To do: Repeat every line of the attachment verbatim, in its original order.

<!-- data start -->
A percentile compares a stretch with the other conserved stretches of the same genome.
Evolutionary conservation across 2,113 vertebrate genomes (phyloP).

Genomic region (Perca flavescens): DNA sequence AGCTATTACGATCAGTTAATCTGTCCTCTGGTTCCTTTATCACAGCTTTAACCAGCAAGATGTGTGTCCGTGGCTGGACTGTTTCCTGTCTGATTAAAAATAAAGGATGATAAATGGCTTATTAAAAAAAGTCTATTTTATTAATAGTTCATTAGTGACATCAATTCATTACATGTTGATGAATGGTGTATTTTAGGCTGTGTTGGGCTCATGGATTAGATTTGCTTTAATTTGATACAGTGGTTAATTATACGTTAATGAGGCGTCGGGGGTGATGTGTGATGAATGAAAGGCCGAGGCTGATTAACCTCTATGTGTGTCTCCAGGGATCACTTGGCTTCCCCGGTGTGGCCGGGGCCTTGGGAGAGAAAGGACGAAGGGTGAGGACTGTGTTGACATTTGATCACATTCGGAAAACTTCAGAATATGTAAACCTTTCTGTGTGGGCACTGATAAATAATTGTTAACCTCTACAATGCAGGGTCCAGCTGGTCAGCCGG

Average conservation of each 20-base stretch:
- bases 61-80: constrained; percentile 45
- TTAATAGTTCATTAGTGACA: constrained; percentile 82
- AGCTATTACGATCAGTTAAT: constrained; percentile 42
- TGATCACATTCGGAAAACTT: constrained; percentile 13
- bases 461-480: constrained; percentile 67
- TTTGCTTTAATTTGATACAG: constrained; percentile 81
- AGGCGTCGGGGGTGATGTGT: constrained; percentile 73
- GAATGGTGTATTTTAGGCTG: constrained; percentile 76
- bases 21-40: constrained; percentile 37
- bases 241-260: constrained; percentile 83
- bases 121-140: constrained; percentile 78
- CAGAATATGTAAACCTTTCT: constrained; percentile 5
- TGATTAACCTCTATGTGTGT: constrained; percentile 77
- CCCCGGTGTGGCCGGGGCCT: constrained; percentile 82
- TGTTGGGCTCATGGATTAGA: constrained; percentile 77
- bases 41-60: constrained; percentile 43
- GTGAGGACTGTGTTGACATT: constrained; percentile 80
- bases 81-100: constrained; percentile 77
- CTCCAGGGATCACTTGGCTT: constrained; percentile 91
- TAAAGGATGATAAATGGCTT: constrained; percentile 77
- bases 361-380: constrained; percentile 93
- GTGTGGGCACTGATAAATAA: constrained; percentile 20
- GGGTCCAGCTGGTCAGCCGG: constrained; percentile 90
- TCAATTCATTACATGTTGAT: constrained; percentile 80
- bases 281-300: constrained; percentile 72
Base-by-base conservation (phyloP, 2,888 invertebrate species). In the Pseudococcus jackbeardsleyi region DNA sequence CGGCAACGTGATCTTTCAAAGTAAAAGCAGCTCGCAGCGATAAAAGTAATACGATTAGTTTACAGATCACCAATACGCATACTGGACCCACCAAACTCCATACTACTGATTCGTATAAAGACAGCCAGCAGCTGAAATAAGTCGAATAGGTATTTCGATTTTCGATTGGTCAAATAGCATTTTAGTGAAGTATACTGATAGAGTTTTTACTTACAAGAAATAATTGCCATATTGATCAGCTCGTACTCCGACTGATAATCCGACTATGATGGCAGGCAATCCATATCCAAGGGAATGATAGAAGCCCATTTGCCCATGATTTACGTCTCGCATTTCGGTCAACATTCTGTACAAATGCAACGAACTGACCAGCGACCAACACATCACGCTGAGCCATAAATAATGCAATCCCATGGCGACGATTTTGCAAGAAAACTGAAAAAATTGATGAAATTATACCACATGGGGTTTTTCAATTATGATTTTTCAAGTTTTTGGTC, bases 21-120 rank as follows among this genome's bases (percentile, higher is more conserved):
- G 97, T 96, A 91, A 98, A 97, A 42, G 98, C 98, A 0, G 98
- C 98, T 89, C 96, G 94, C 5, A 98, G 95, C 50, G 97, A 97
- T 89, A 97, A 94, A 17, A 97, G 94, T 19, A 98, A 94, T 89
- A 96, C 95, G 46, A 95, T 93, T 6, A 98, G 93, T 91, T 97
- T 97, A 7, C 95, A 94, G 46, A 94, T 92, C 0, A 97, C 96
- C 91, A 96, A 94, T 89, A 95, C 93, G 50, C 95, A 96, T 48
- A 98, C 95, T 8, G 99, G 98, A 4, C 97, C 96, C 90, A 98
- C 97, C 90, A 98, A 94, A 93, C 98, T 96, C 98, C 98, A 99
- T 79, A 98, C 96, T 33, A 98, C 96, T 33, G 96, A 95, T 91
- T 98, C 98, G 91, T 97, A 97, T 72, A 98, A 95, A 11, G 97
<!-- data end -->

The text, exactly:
A percentile compares a stretch with the other conserved stretches of the same genome.
Evolutionary conservation across 2,113 vertebrate genomes (phyloP).

Genomic region (Perca flavescens): DNA sequence AGCTATTACGATCAGTTAATCTGTCCTCTGGTTCCTTTATCACAGCTTTAACCAGCAAGATGTGTGTCCGTGGCTGGACTGTTTCCTGTCTGATTAAAAATAAAGGATGATAAATGGCTTATTAAAAAAAGTCTATTTTATTAATAGTTCATTAGTGACATCAATTCATTACATGTTGATGAATGGTGTATTTTAGGCTGTGTTGGGCTCATGGATTAGATTTGCTTTAATTTGATACAGTGGTTAATTATACGTTAATGAGGCGTCGGGGGTGATGTGTGATGAATGAAAGGCCGAGGCTGATTAACCTCTATGTGTGTCTCCAGGGATCACTTGGCTTCCCCGGTGTGGCCGGGGCCTTGGGAGAGAAAGGACGAAGGGTGAGGACTGTGTTGACATTTGATCACATTCGGAAAACTTCAGAATATGTAAACCTTTCTGTGTGGGCACTGATAAATAATTGTTAACCTCTACAATGCAGGGTCCAGCTGGTCAGCCGG

Average conservation of each 20-base stretch:
- bases 61-80: constrained; percentile 45
- TTAATAGTTCATTAGTGACA: constrained; percentile 82
- AGCTATTACGATCAGTTAAT: constrained; percentile 42
- TGATCACATTCGGAAAACTT: constrained; percentile 13
- bases 461-480: constrained; percentile 67
- TTTGCTTTAATTTGATACAG: constrained; percentile 81
- AGGCGTCGGGGGTGATGTGT: constrained; percentile 73
- GAATGGTGTATTTTAGGCTG: constrained; percentile 76
- bases 21-40: constrained; percentile 37
- bases 241-260: constrained; percentile 83
- bases 121-140: constrained; percentile 78
- CAGAATATGTAAACCTTTCT: constrained; percentile 5
- TGATTAACCTCTATGTGTGT: constrained; percentile 77
- CCCCGGTGTGGCCGGGGCCT: constrained; percentile 82
- TGTTGGGCTCATGGATTAGA: constrained; percentile 77
- bases 41-60: constrained; percentile 43
- GTGAGGACTGTGTTGACATT: constrained; percentile 80
- bases 81-100: constrained; percentile 77
- CTCCAGGGATCACTTGGCTT: constrained; percentile 91
- TAAAGGATGATAAATGGCTT: constrained; percentile 77
- bases 361-380: constrained; percentile 93
- GTGTGGGCACTGATAAATAA: constrained; percentile 20
- GGGTCCAGCTGGTCAGCCGG: constrained; percentile 90
- TCAATTCATTACATGTTGAT: constrained; percentile 80
- bases 281-300: constrained; percentile 72
Base-by-base conservation (phyloP, 2,888 invertebrate species). In the Pseudococcus jackbeardsleyi region DNA sequence CGGCAACGTGATCTTTCAAAGTAAAAGCAGCTCGCAGCGATAAAAGTAATACGATTAGTTTACAGATCACCAATACGCATACTGGACCCACCAAACTCCATACTACTGATTCGTATAAAGACAGCCAGCAGCTGAAATAAGTCGAATAGGTATTTCGATTTTCGATTGGTCAAATAGCATTTTAGTGAAGTATACTGATAGAGTTTTTACTTACAAGAAATAATTGCCATATTGATCAGCTCGTACTCCGACTGATAATCCGACTATGATGGCAGGCAATCCATATCCAAGGGAATGATAGAAGCCCATTTGCCCATGATTTACGTCTCGCATTTCGGTCAACATTCTGTACAAATGCAACGAACTGACCAGCGACCAACACATCACGCTGAGCCATAAATAATGCAATCCCATGGCGACGATTTTGCAAGAAAACTGAAAAAATTGATGAAATTATACCACATGGGGTTTTTCAATTATGATTTTTCAAGTTTTTGGTC, bases 21-120 rank as follows among this genome's bases (percentile, higher is more conserved):
- G 97, T 96, A 91, A 98, A 97, A 42, G 98, C 98, A 0, G 98
- C 98, T 89, C 96, G 94, C 5, A 98, G 95, C 50, G 97, A 97
- T 89, A 97, A 94, A 17, A 97, G 94, T 19, A 98, A 94, T 89
- A 96, C 95, G 46, A 95, T 93, T 6, A 98, G 93, T 91, T 97
- T 97, A 7, C 95, A 94, G 46, A 94, T 92, C 0, A 97, C 96
- C 91, A 96, A 94, T 89, A 95, C 93, G 50, C 95, A 96, T 48
- A 98, C 95, T 8, G 99, G 98, A 4, C 97, C 96, C 90, A 98
- C 97, C 90, A 98, A 94, A 93, C 98, T 96, C 98, C 98, A 99
- T 79, A 98, C 96, T 33, A 98, C 96, T 33, G 96, A 95, T 91
- T 98, C 98, G 91, T 97, A 97, T 72, A 98, A 95, A 11, G 97